Family members can support their loved ones with substance use issues. The first step is to understand why they have turned to substances, next gain an awareness of the problem and then be aware of how you are being affected by it. ITC offers communication tools and behavioral tools such as positive reinforcement. While keeping safety in mind, it’s helpful not to jump in and solve your child’s problems. Instead, allow for natural consequences so they can feel the downside of their substance use. Also, setting clear boundaries and following through is helpful as well.
ITC enables parents and other family members to stay focused on their values and think about how they want to show up. Parents can motivate their struggling children to consider a change. I’ve witnessed many parents improve their relationships and find their children begin to change when parents and family members approach the problem in a new way.
What are the most common mistakes parents make when faced with a dependent child?
I hate to use the word mistakes because I believe most parents are doing the best they can in a difficult situation. Many parents feel guilty because they think they have done something to cause the addiction which can keep them stuck. Especially at the beginning, there is a natural tendency to try to do too much to try and fix the problem. I don’t like to use the terms enabler or co-dependent as it only makes parents feel worse. It is more helpful to do things that support recovery instead of supporting continued use. Sometimes parents are afraid to let negative consequences happen in an effort to protect their children. While safety is always a concern, setting clear boundaries and allowing your child to experience the adverse effects of substance use helps increase their motivation to want to consider a change. Hopefully, as parents learn more, they can find information to help their child and make the best possible decision going forward.
You are the author of the book called “The Compassion Antidote”. Why did you decide to write it? What is your book about? Who should read it?
I decided to write my book, The Compassion Antidote because I wanted to share ideas I had learned in the hopes that they would help other parents concerned about substance use. The Community Reinforcement and Family Training Approach has benefited me. The book shares tools for self-care and communication strategies that many have found helpful. The book details how the change process works and how addiction affects family members, including siblings. The book is helpful for any family member but mainly for parents with preteen, teen, or adult children. My goal for sharing the information in the book is to provide ideas for the reader on how to move forward.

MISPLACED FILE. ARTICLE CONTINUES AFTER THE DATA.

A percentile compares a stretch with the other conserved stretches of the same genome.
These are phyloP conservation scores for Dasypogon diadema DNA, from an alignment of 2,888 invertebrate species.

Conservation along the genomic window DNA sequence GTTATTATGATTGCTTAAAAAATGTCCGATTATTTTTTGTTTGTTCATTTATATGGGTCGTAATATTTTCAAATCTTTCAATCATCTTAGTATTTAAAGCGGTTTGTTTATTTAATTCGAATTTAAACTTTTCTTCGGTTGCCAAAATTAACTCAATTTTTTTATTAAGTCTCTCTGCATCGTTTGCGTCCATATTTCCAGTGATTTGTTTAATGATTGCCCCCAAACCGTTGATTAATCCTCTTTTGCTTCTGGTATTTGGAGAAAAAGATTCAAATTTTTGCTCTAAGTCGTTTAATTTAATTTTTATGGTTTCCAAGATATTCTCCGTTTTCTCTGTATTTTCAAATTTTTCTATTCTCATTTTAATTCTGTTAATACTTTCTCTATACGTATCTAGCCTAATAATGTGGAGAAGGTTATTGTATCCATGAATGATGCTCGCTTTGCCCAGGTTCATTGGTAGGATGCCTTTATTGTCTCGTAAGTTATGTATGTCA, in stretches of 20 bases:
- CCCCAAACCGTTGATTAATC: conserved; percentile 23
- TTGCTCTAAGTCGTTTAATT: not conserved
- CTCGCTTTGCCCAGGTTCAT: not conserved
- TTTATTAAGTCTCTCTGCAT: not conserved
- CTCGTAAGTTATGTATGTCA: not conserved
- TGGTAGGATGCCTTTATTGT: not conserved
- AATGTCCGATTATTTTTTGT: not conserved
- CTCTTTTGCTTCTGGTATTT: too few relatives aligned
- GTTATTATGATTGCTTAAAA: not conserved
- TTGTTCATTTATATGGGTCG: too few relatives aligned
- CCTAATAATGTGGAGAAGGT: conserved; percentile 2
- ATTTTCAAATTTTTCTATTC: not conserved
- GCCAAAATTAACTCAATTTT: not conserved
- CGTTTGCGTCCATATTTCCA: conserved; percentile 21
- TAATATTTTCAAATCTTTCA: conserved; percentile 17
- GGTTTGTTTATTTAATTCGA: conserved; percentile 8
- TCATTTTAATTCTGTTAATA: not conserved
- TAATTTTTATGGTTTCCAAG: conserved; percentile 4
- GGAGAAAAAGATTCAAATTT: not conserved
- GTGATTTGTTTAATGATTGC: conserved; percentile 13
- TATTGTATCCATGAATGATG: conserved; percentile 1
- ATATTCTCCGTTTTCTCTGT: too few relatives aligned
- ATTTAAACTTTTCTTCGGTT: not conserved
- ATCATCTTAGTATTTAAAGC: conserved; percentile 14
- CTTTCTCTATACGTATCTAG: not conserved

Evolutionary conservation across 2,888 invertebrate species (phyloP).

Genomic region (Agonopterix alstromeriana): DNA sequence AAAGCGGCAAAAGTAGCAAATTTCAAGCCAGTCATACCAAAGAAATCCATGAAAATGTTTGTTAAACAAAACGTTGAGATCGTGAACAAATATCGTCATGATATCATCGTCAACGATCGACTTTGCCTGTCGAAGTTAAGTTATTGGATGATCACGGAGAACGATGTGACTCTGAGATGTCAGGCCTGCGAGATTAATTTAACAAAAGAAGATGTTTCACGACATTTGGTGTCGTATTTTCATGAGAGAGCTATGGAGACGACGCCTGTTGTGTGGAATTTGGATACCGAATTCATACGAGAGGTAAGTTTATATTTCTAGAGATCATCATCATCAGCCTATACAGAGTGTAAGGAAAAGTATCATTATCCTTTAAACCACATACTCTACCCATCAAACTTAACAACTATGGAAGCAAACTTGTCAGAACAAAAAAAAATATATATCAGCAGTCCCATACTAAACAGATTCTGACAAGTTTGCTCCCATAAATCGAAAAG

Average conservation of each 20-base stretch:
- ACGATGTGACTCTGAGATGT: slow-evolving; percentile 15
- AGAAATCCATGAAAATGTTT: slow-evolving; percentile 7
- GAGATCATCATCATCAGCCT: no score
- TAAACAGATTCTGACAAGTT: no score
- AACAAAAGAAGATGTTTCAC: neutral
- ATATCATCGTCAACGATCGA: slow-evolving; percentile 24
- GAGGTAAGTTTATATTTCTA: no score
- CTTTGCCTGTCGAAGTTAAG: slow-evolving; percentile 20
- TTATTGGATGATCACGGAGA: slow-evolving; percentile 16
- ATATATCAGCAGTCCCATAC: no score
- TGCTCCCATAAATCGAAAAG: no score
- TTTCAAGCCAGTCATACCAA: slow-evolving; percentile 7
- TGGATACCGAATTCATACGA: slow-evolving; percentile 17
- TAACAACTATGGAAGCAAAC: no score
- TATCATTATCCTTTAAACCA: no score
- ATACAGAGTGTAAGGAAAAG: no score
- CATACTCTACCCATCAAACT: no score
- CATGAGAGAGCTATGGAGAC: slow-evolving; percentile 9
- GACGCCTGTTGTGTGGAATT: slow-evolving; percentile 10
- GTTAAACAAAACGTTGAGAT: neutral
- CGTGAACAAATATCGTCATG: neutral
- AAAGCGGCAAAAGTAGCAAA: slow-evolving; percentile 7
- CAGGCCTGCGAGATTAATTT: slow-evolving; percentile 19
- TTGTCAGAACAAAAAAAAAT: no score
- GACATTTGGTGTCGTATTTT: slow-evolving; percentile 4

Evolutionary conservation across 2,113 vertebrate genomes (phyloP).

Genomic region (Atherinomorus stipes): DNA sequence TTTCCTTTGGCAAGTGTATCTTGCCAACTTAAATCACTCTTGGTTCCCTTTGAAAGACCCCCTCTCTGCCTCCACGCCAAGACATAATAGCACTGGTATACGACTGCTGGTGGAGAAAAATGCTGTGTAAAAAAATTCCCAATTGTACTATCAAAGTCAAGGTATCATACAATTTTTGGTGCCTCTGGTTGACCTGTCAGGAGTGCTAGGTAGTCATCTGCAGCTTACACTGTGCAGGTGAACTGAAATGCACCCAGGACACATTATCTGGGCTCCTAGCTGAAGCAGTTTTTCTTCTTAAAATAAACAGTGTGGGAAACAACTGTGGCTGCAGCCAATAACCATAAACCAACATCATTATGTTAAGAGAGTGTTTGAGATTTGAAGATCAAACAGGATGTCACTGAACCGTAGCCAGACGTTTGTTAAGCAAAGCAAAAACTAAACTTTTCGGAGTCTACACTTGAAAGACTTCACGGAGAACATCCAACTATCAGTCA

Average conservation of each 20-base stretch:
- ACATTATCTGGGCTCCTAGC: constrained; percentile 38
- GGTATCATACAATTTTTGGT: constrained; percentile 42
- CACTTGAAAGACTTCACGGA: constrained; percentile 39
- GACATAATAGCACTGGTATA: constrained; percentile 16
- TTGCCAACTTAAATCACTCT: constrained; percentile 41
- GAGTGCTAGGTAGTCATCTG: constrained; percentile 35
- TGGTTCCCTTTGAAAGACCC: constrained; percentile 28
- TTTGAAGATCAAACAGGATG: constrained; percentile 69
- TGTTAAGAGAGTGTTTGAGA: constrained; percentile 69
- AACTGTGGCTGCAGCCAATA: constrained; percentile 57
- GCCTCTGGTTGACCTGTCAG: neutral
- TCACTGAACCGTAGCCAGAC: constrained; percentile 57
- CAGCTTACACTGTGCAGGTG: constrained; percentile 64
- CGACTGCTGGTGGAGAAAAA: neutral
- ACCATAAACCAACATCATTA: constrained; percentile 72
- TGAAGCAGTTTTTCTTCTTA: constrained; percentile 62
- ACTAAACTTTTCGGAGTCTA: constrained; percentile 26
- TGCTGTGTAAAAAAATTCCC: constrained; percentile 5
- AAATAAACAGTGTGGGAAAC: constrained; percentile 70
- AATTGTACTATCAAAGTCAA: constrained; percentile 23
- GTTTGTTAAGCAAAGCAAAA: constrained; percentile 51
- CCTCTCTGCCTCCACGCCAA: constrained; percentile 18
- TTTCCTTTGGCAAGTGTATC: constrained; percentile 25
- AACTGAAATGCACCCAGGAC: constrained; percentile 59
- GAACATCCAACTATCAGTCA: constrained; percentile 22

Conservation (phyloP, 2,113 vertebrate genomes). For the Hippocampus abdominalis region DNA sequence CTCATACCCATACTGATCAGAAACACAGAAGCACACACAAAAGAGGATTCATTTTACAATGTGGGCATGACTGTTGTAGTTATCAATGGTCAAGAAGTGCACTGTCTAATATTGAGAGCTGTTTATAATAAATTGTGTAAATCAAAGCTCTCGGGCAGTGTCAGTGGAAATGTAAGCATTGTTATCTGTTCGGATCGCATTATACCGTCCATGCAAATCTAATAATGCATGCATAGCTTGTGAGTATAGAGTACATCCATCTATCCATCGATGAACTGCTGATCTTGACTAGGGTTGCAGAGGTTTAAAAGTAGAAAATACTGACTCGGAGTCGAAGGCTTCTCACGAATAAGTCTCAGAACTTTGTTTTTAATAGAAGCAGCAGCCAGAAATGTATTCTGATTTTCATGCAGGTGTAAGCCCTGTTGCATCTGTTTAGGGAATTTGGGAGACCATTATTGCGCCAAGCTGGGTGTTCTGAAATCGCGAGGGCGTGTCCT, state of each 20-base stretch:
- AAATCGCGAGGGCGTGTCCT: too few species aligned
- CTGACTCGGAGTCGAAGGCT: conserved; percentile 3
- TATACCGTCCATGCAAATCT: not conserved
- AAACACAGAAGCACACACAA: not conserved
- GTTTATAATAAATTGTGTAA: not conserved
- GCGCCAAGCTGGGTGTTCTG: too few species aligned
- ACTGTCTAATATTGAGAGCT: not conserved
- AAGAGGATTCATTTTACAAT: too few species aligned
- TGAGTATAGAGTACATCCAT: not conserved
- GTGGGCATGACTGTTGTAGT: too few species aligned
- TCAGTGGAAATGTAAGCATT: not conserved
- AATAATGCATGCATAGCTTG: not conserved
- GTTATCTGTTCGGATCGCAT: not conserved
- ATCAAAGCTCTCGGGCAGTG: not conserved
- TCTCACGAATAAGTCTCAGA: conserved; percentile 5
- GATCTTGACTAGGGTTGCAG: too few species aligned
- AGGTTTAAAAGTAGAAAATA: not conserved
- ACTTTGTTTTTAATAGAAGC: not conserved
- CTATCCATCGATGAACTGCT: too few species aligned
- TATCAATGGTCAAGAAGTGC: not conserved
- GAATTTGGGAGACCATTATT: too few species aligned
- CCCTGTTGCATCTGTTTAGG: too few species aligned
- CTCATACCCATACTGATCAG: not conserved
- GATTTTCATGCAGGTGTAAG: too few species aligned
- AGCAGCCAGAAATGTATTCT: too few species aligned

What have been the most rewarding aspects of your work?
It has been wonderful to have met and connected with so many parents through the years. Many have expressed how relieved they are to learn that they don’t have to let go or turn their back on their struggling children. Learning about the CRAFT and ITC approaches that are research-based and have been shown to work, has helped many parents deal with the problem in a more positive way. It has been rewarding to hear from parents whose relationship has improved with their struggling son or daughter. Many now have a son or daughter interested in getting help and living healthier lives. Through the process, parents feel better themselves and do better when coping with this challenging problem. It is wonderful to know that families are using the tools and finding ways to support themselves and their children.
Are there any resources or support groups that could be helpful during recovery?
Many support groups are available to help a person struggling with substance use. The group that many know about is AA or NA, which is a traditional approach. AA works for some, but not for everyone. SMART Recovery is an alternative that is based on science and encourages empowerment. Also, Recovery Dharma, LifeRing, Moderation Management, and She Recovers Foundation have groups that many have found helpful.
For family members, I encourage people to try an Invitation to Change group. The groups are usually free and run for about fifteen weeks. They cover understanding, self-awareness, communication, and behavioral tools. Other groups to consider are SMART Recovery for Family and Friends, Al-Anon, and local community groups for family members.
Finally, what advice would you like to give to members who are also affected by addictions?
When each family member addresses their own issues, it helps everyone involved. Young people need healthy role models. The environment, early substance use, genetics, trauma, and mental health issues can be risk factors for substance use. The more that families can stay healthy and support each other, the less chance of substance use occurring. Addiction is a complex problem with many negative consequences. The longer it goes on, the more a person can suffer. And family members suffer as well. It helps to be honest with yourself about any issues you may be having and then learn helpful ways to stay resilient and healthy.
Any final words?
Millions of people suffer from substance use, but the good news is that many recover. Don’t let the shame and stigma overwhelm you. Reach out for help, and learn as much as possible from different sources to make the best choice for your family. Also, know that you are not alone and there is hope for your family. Parents and other family members can motivate a person to change!
A big thank you to Cathy for this interview!